• Beef production provides an opportunity for Tennessee agriculture to secure monetary returns from several thousand acres of land not suitable for intensive agricultural production. Beef cattle are ruminants. They have the ability to consume materials such as grass and hay and convert them into a much more valuable, easier-to-market product. Approximately 85 percent of the total feed used in the production of a slaughter beef animal comes from forage, roughages and other by-products that are not edible by humans or other simple-stomached livestock. About five million acres, or 40 percent, of the state's agricultural land is pasture. Pasture is grown on areas that would otherwise provide little opportunity for agricultural revenue.

  • Beef cattle farms contribute to the state's natural beauty. The pasture that cattle graze results in a great deal of "green space" for both tourists and residents to enjoy. The pastures also aid in reducing soil erosion and benefit and encourage development of wildlife.

  • Beef cattle fit well with, and complement other agricultural enterprises. As a result, the sale of cattle is not the major source of income for a large percentage of Tennessee farms. A recent survey revealed that tobacco, row crops, other livestock enterprises and miscellaneous agricultural enterprises were also sources of financial support for approximately 60 percent of Tennessee cattle producers.

  • A large percentage of beef cattle are owned by producers with off-farm employment. Data collected in the 1996 beef survey indicated that 48.7 percent of beef producers are employed off the farm. Beef cattle production requires less labor and smaller investments in equipment and facilities than do other agricultural enterprises. This makes it attractive to land owners who have off-farm employment. Tennessee's average farm size, 138 acres and the 293-cow average size herd also facilitate off-farm employment.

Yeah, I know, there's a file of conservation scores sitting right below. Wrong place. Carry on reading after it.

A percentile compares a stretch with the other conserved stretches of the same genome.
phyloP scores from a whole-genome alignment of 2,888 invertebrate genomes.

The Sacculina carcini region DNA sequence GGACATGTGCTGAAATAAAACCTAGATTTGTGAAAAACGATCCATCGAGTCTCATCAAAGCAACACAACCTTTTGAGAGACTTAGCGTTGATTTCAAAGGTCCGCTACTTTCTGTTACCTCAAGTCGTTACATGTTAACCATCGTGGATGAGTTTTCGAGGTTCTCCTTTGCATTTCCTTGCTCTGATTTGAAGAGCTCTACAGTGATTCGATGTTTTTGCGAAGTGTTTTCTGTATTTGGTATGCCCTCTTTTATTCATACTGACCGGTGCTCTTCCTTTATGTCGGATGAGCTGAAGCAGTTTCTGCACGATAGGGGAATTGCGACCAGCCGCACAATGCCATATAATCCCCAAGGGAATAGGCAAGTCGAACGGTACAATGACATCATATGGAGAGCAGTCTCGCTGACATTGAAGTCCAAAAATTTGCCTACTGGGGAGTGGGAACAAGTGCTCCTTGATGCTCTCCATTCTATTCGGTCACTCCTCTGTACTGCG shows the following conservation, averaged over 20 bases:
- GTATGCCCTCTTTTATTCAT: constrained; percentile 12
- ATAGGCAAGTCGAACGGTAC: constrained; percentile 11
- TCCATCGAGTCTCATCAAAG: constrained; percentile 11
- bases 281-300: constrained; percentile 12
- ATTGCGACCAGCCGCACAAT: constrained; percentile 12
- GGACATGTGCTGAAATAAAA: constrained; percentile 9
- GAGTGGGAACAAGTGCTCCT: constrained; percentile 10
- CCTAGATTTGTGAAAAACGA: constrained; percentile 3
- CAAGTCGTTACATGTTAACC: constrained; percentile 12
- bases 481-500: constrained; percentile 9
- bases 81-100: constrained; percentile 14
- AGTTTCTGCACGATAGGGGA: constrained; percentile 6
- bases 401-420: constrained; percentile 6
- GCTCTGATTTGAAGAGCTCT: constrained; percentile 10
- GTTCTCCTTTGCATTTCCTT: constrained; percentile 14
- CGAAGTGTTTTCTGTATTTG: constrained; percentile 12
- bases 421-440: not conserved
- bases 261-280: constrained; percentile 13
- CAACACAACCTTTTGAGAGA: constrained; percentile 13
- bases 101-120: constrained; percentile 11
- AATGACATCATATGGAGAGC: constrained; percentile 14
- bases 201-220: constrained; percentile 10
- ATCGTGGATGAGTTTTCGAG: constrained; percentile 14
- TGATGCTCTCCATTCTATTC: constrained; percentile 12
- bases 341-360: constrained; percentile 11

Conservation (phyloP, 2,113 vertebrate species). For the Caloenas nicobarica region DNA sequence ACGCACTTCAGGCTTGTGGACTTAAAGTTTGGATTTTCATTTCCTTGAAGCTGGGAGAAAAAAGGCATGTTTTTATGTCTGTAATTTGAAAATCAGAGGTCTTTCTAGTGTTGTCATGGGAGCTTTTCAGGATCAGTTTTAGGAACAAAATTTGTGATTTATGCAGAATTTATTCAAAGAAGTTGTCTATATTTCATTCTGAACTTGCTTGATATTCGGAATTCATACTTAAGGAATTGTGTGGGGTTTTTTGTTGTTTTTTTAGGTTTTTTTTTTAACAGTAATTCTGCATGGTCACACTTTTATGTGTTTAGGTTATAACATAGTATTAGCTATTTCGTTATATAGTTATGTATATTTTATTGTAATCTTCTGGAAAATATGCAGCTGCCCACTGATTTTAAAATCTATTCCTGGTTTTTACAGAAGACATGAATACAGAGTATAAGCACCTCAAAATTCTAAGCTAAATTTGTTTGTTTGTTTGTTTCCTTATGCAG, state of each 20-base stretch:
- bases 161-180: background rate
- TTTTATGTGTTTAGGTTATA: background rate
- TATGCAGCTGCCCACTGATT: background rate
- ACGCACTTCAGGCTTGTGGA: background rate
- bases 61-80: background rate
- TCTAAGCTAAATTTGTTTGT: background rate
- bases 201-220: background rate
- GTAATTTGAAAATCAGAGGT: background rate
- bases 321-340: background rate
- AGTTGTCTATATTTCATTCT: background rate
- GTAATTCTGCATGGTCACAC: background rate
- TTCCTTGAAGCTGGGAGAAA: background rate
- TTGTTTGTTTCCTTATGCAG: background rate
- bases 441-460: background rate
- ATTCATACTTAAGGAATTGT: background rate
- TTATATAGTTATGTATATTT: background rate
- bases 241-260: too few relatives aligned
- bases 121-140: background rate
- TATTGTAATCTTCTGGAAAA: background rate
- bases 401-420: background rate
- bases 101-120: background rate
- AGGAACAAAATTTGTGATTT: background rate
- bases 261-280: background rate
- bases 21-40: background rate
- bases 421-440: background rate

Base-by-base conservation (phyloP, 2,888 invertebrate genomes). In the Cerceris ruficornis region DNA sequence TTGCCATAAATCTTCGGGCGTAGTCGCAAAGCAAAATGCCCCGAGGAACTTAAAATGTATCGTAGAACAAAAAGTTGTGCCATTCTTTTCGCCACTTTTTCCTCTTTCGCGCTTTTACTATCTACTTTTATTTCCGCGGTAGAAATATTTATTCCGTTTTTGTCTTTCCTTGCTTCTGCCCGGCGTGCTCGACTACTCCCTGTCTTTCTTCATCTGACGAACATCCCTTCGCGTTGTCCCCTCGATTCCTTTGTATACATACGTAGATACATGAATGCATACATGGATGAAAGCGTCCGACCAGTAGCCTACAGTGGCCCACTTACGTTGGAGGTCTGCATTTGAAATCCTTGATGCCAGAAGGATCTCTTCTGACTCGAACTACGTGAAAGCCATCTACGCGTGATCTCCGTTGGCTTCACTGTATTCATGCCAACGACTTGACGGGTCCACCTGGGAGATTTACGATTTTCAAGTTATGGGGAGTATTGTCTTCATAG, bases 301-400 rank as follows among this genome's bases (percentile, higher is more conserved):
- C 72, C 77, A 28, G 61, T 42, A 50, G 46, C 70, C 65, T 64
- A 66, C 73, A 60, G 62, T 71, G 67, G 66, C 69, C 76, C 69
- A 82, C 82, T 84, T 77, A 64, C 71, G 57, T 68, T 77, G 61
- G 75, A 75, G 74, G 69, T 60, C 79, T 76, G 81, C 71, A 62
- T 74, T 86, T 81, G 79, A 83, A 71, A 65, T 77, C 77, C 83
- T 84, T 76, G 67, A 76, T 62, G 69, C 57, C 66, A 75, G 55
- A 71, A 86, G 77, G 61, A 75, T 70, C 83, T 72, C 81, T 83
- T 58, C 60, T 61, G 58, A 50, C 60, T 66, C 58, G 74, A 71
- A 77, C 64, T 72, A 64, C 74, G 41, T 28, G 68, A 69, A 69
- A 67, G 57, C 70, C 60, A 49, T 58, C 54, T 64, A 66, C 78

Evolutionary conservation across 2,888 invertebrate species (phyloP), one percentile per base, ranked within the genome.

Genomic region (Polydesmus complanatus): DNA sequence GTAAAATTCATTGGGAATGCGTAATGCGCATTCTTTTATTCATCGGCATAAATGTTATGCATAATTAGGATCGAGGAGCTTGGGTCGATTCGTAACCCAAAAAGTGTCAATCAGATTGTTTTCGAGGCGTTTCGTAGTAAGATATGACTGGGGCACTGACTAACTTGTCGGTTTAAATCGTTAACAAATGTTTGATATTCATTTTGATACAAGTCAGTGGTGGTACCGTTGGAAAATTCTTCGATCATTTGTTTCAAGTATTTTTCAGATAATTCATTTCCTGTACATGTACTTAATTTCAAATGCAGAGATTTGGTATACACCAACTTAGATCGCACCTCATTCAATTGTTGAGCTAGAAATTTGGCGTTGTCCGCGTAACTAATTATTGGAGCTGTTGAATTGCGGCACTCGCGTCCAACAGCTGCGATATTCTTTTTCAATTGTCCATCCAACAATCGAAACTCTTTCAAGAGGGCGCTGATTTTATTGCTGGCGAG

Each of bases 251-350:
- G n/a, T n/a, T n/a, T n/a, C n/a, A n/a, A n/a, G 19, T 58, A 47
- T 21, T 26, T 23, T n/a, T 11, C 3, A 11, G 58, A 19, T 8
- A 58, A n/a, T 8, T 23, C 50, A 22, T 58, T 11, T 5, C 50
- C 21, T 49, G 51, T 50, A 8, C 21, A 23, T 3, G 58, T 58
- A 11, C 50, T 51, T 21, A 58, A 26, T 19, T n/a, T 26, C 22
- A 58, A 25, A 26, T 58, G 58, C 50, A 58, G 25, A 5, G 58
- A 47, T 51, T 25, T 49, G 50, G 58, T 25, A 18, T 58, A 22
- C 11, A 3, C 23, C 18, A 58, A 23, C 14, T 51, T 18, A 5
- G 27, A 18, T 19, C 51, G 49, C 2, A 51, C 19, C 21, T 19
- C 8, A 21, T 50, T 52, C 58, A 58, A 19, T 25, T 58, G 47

• Fifteen purebred cattle breed associations are leaders in breeding and marketing seedstock. These purebred breeders annually provide the Tennessee beef industry more than 14,000 bulls which annually provide half the genetic makeup of the state's calf crop.

  • Thrity-eight weekly livestock auction markets allow producers the opportunity to market cattle year-round. In addition, several local feeder cattle marketing associations and marketing alliances carry out in-barn cooperative feeder calf sales, tele-auctions, video and board sales. Cattle grading and marketing assistance are provided by the Tennessee Department of Agriculture.

  • The beef industry is well served and represented by the Tennessee Cattlemen's Association, Tennessee Beef Cattle Improvement Association, Tennessee Beef Industry Council and the Tennessee Farm Bureau Federation. Feed, health products, equipment, veterinary services and production inputs are accessible in all areas of the state. The Tennessee Department of Agriculture aids in marketing, health, and regulatory programs. Educational and research support are provided by the University of Tennessee Agricultural Extension Service, Agricultural Experiment Station and College of Veterinary Medicine of the University of Tennessee.

  • Beef cattle fits well with the life style. People enjoy working with beef cattle and it fits well with the rural life style people are seeking.

The beef industry is the most important agricultural enterprise in the state. More people are involved than in any other agricultural enterprise and it is the greatest source of agricultural income. The Tennessee beef industry will continue to grow. Beef cow numbers will remain at 1.0 to 1.2 million and the backgrounding of feeder calves is expected to increase. The greatest opportunity for increased income to Tennessee agriculture is in beef production. Because of its climate, topography and other changes in agriculture, Tennessee will continue to produce acreage of pasture and forage, contributing to beef cattle continuing as the agricultural enterprise of choice.

Photos courtesy of USDA NRCS.